Tips for Flying to London for the 2012 Olympics

BootsnAll logo Each week we invite a respected member of the travel community to bring their experiences, advice, and tips to readers. This week we welcome Sean Keener from BootsnAll. Sean co-founded BootsnAll and grew it organically since 1999 with no outside investment. BootsnAll is now one of the largest community travel websites in the world.

Visiting Europe during the summer is a common travel item on many to-do lists regardless of the year, but this year in particular, even more people are going to be flying to Europe to attend the 2012 Olympics in London. That means one of two things for those with Europe in your summer plans — either it’s a bonus special event taking place during your trip, or it’ll be even harder to find a decent price on airline tickets.

Actually, that second thing is pretty much a given — whether you’re an Olympics fan or not.

The higher cost of traveling to London in the summer shouldn’t deter you from going, however, especially if you like the energy of a city in the midst of celebration. Special events like the Olympics draw people from all over the world, and it’s like the whole city is putting on a show. This makes it an excellent time for indie travelers to be social, make new friends, and — for instance — learn how to cheer for the athletes in as many languages as you can collect during your trip. Planning a trip to London during the Olympics can be an exciting adventure trip, if you embrace the opportunities presented.

Unless you had a storehouse of frequent flyer miles that you’ve already cashed in for a cheap or free roundtrip ticket to London, budget travelers will need to be creative when planning European trips this summer in order to save money. If you’ve got a bit more time than money to play with, that helps — but even with a standard American two-week vacation you can still save a bit on a flight with a few simple tips. Whatever you do, do it quickly — procrastination won’t do you any favors when it comes to finding better deals on flights to London this summer.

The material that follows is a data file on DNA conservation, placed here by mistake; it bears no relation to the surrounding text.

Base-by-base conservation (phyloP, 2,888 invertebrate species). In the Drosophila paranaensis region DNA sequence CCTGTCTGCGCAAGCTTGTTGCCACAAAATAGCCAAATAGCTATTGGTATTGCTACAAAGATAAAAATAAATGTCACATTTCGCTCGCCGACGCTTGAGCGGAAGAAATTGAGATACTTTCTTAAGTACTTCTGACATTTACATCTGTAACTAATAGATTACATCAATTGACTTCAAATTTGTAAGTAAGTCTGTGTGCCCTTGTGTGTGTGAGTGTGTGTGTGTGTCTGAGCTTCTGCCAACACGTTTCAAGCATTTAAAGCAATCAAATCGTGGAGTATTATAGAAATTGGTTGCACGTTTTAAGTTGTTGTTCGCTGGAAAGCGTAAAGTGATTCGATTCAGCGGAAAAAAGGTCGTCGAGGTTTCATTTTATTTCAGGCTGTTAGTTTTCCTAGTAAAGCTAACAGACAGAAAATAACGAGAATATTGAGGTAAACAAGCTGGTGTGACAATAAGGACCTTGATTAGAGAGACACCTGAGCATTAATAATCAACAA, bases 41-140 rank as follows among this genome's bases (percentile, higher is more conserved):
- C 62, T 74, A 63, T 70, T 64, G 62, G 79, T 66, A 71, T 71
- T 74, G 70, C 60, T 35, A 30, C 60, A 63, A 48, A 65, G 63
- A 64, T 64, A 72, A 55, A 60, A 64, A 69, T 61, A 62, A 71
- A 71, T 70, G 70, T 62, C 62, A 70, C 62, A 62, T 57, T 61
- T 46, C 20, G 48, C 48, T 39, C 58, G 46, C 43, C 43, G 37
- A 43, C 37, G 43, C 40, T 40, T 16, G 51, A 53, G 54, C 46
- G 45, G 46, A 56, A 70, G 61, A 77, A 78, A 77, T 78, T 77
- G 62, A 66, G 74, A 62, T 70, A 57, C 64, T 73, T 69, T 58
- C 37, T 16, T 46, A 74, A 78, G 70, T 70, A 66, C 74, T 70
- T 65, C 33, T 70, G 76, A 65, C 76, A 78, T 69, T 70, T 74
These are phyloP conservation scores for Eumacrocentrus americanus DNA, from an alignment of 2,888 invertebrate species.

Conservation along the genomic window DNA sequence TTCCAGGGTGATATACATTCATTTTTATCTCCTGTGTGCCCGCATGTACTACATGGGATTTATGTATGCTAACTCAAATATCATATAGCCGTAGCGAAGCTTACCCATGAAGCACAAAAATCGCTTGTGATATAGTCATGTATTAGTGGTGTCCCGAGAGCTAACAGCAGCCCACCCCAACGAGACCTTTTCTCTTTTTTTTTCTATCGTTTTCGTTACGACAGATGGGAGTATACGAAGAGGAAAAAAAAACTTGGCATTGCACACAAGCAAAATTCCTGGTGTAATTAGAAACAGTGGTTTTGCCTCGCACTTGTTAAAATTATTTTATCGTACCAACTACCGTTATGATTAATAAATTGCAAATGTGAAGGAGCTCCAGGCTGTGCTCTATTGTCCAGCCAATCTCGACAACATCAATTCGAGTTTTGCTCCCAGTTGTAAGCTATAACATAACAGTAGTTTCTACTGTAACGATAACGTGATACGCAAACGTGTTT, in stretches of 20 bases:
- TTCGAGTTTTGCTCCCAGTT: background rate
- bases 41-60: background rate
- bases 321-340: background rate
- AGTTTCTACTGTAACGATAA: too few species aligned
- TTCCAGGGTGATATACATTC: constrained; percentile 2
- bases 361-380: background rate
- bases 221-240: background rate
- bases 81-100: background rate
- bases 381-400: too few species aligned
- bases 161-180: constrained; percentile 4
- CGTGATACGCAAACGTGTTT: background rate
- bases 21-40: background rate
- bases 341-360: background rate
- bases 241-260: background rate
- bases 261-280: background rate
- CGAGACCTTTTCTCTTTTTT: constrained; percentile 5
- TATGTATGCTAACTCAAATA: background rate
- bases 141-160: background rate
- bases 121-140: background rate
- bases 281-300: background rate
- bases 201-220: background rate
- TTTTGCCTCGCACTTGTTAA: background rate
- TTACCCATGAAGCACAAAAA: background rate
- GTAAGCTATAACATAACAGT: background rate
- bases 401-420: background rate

Check All London Airports, Not Just Heathrow

London is one of the cities that’s fortunate to be served by multiple airports. Specifically, there are five airports in the greater London area that travelers can choose from. The one most are familiar with is Heathrow (airport code: LHR), but Heathrow rarely offers the best prices on overseas flights from North America. The other two large airports serving London are Gatwick (LGW) and Stansted (STN), both served by more budget carriers, which can mean sometimes better deals. Two other London airports are smaller and don’t receive incoming flights from North America, but visitors from overseas should be aware of both London City (LCY) and London Luton (LTN) airports (we’ll get to the “why” in the next section).